Sunday, September 30, 2012

Iris Bucharica a really wild show

Introduced in England in 1902, having all the airs and graces of antiquities with it's very Persian look is delighting us with it's start of bloom today. Very easy to grow just plant and forget but please remember where you planted it as you could pull it out as a strange weed!
 As a reference for your information I have copied below the expansive writings of Sir Michael Foster regarding these bulbs collected by others in Bokhara (the capital of the Bukhara Province,Uzbekistan) published in The Gardeners’ Chronicle 1902, the article is also noted as a source of information regarding the identification of Iris Bucharica in the American Iris Society Checklist of 1929.

The Gardeners’ Chronicle, June 14th, 1902.

NEW  I R I S E S. 
In the course of last year Messrs. Van  Tubergen received from their collector in Bokhara a consignment of bulbs obviously belonging to the Juno group of Irises, collected in that country. They arrived in several numbered collections, presumably gathered from different spots; but on flowering proved to belong to two forms only, to which, for reasons given below, I have ventured to apply the above names.

Iris Bucharica, Foster, sp. n.
Bulb similar to that of I. orchioides, but in the specimens received more globose. Stem, about 1 foot or 1½ foot high, bearing six or seven leaves, each of which sheathes the stem at its base, and three, four, or more flowers. So far the plant in its general features resembles I. orchioides, but the leaves are somewhat shorter and less gradually pointed, and more distinctly striated on the under surface. Moreover, while in I. orchioides each flower is set on a distinct peduncle, in this plant the peduncle is quite short, or the flower is actually sessile. The horny margin of the leaf bears, as in I. orchioides, a number of inconspicuous setæ. The plants are smaller, shorter, and more slender than those of I. orchioides, but this difference may disappear on further cultivation. Spathe valves, as in I. orchioides, longer than the tube, narrow, not inflated, slightly scarious at the tip.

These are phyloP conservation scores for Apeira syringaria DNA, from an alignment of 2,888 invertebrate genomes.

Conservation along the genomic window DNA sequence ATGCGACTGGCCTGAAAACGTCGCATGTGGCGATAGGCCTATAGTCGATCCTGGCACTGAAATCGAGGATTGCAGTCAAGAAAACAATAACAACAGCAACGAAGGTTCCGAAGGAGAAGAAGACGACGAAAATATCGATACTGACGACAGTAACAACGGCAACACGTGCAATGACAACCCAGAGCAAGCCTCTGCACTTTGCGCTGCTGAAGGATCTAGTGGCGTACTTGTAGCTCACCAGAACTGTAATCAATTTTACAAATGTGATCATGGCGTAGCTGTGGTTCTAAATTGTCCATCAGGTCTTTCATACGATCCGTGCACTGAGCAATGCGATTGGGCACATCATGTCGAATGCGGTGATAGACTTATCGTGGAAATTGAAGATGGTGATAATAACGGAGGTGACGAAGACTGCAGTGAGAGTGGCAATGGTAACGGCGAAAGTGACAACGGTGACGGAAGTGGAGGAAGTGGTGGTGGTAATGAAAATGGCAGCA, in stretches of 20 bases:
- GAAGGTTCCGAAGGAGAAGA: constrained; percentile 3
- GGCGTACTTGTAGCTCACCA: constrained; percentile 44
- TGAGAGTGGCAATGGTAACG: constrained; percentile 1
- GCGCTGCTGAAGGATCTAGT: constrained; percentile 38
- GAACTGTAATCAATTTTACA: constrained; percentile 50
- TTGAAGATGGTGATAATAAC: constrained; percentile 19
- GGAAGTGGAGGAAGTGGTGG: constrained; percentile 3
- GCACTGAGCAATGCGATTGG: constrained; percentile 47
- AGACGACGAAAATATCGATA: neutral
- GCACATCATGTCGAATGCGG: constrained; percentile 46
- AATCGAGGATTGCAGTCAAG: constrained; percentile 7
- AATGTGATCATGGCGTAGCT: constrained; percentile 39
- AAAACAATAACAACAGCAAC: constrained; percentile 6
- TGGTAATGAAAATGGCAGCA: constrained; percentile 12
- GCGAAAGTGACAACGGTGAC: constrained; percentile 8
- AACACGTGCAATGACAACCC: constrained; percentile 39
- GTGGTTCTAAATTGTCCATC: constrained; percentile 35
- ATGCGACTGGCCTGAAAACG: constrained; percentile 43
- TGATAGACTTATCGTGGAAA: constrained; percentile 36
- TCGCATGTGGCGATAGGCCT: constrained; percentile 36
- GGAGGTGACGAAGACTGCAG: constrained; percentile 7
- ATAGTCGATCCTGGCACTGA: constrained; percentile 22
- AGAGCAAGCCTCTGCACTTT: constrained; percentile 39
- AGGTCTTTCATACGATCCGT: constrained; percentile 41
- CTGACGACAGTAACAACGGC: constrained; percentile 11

The outer petal, fall, consists of a strap- shaped claw, -which, after an inconspicuous constriction, expands into a much broader, obovate, emarginate blade, which bears on its hinder two-thirds a large plicate crest, continued along the claw as an inconspicuous median ridge.
The claw is pare white in colour, the blade with the crest a rich golden yellow, which suddenly ceases where the blade joins the claw. By the side of the crest over the blade are a few diverging dark purple, almost black veins, varying in intensity in different flowers. Messrs. Van Tubergen inform me that some of the plants show variations in the markings.
The inner petal, standard, small, pure white, extended horizontally, consists of a caniculate claw expanding into a broader, flat, distinctly mucronate blade.
Styles large, pure white, with large white, quadrate, or in some plants deltoid crests. Anthers as long as, or slightly longer than the filament.
Tube about three times as long as the rounded, trigonal, thin-walled ovary.
Seeds not as yet seen. Ripening capsule, like that of I. orchioides, long, rounded trigonial
 Habitat, Eastern Bokhara, on mountain slopes, altitude 5000 to 6000 feet, on sides of river Sureh-ab, a tributary of the Amu Darya.